What are the genetic forms of type 1 renal tubular acidosis (RTA)?

Updated: Oct 10, 2018
  • Author: Christie P Thomas, MBBS, FRCP, FASN, FAHA; Chief Editor: Vecihi Batuman, MD, FASN  more...
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Answer

The genetic forms of type 1 RTA are the following:

  • Autosomal dominant: Heterozygous mutations in the basolateral Cl-/HCO3- exchanger, AE1 (gene symbol SLC4A1), cause a dominant form of distal RTA with nephrocalcinosis and osteomalacia. Some patients with this disorder can be relatively asymptomatic and present in later years, while others present with severe disease in childhood. The disorder is allelic with one form of hereditary spherocytosis, but each disease is caused by distinct mutations in the same gene.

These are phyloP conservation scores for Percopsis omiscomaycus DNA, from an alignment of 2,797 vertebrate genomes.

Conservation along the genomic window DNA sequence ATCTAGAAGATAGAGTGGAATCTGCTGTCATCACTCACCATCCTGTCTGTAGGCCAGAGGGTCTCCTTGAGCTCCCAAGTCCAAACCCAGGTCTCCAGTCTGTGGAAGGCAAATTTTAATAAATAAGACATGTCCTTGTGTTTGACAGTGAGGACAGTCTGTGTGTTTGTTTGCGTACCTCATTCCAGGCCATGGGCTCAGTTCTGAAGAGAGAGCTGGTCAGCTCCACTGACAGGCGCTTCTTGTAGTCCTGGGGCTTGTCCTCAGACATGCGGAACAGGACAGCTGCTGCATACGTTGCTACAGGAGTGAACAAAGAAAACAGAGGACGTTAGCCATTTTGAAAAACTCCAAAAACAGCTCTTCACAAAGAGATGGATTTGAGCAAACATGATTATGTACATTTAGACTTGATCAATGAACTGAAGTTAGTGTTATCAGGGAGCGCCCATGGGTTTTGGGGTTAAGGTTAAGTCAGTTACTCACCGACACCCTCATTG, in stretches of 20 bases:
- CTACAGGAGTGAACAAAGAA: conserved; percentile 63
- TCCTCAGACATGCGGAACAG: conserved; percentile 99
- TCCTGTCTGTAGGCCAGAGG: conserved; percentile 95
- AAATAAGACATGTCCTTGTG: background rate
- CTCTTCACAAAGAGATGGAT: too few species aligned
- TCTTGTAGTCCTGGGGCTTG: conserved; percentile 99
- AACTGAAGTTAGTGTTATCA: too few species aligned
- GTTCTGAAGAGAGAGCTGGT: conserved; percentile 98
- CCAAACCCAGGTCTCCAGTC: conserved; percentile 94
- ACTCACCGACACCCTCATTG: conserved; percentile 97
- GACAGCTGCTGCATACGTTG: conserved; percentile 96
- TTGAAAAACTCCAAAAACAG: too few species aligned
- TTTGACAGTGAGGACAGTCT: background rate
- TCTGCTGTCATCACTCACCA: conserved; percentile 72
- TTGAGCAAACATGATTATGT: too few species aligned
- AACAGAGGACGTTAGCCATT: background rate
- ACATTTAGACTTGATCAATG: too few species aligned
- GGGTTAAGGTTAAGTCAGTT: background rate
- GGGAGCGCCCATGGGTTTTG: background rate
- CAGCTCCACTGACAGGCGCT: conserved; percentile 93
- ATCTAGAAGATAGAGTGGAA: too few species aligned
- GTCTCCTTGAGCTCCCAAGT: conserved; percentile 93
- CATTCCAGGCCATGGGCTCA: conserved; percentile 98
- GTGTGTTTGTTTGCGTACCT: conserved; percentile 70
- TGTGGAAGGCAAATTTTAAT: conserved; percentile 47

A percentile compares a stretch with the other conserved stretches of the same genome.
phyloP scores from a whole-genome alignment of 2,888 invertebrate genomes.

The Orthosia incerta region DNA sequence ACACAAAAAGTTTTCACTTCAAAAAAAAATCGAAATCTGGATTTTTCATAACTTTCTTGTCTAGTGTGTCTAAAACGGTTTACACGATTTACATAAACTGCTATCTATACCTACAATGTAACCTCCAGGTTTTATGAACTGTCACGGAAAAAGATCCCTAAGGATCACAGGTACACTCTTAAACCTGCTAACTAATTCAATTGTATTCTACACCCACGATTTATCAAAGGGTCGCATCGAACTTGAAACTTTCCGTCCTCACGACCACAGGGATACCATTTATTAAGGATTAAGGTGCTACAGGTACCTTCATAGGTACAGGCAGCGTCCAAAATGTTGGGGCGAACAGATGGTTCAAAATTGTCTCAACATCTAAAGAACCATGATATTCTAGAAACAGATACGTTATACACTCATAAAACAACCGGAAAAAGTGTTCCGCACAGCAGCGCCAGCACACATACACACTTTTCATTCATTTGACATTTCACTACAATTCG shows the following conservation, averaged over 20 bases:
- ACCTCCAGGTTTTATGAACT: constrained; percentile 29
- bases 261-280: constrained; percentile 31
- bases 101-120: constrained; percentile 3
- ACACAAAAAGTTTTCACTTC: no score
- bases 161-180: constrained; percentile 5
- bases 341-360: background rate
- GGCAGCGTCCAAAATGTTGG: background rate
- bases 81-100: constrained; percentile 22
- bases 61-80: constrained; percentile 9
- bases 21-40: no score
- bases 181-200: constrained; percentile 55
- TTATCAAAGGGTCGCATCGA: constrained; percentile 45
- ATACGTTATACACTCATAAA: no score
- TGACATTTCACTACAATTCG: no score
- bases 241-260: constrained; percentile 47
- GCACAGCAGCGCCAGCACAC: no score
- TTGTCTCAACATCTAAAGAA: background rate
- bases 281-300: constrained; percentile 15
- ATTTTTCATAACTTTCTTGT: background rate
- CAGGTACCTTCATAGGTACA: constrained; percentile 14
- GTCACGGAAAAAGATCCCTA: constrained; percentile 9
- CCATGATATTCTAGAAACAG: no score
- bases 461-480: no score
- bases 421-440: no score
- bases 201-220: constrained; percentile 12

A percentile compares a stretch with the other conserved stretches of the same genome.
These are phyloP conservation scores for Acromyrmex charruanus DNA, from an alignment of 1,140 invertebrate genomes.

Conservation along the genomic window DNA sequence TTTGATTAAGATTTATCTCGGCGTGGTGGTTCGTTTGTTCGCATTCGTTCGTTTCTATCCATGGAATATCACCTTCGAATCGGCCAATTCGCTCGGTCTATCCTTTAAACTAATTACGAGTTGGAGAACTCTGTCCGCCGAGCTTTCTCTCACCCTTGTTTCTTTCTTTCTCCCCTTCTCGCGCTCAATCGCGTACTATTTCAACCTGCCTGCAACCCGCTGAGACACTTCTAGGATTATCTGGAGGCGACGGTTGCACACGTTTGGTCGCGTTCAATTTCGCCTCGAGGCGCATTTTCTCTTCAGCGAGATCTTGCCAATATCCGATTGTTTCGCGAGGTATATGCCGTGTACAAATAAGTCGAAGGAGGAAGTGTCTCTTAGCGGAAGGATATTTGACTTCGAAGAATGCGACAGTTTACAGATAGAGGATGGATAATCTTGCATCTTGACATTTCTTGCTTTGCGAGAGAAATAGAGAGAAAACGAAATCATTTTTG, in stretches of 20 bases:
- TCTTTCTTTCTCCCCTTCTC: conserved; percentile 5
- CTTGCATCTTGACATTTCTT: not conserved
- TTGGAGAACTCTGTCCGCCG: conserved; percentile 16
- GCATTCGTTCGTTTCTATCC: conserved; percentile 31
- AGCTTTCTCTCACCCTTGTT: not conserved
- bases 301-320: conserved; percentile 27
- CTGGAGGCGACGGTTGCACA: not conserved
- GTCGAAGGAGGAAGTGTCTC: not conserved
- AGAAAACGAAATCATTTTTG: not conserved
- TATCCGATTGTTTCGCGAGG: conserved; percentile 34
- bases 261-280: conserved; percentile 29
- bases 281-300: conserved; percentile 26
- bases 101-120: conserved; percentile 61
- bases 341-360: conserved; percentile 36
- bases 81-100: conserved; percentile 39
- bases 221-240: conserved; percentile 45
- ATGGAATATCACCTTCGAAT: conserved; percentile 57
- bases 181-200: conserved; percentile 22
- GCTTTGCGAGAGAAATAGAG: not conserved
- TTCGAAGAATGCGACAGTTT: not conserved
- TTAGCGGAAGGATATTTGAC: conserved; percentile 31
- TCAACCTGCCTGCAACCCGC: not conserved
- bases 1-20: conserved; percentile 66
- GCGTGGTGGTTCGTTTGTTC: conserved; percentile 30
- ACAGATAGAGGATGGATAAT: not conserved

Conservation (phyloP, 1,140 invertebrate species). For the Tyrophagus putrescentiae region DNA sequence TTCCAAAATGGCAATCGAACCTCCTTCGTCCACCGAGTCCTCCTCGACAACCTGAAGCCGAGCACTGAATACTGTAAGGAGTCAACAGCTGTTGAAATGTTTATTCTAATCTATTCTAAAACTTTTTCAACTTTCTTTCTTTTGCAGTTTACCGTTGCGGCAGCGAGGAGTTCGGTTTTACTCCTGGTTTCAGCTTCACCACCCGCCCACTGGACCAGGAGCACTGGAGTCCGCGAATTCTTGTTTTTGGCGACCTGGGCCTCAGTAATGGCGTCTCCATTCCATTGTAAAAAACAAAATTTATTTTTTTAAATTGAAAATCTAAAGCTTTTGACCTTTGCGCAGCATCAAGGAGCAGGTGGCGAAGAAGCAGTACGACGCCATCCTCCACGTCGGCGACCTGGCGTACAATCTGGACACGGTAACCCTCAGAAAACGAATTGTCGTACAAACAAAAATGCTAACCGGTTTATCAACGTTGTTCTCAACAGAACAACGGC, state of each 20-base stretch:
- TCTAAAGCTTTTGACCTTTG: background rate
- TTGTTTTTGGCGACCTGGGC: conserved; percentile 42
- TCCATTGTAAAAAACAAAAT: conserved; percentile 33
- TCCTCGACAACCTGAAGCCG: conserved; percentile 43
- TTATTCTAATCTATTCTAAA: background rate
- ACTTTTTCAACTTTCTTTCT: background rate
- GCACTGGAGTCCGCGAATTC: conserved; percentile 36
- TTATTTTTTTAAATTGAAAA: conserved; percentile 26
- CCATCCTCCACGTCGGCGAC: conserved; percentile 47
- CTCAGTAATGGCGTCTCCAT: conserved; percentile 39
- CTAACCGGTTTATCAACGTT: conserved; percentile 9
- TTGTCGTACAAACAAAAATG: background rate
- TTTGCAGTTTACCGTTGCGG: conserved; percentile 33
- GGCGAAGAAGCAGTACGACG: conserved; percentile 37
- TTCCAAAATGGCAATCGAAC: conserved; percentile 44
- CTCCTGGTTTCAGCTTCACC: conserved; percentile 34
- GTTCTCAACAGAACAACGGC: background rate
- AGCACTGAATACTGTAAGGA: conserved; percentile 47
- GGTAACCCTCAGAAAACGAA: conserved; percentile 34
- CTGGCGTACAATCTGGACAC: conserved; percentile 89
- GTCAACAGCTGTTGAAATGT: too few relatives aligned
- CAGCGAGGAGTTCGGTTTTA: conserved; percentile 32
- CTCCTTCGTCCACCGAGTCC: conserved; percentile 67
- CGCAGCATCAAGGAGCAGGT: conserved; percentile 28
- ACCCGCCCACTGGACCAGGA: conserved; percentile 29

• Autosomal recessive: This form of the disease may occur with or without sensorineural deafness. The type that occurs with deafness involves homozygous mutations in the B subunit of H+ –ATPase (gene symbol ATP6B1) in the A-type intercalated cells. The type that occurs without deafness involves homozygous mutations in the accessory N1 subunit of H+ –ATPase (gene symbol ATP6N1B). Homozygous or compound heterozygous mutations in AE1 also cause a recessive form of distal RTA that manifests in childhood with growth retardation and nephrocalcinosis that may lead to renal insufficiency. Heterozygous carriers have autosomal dominant ovalocytosis but normal renal acidification.


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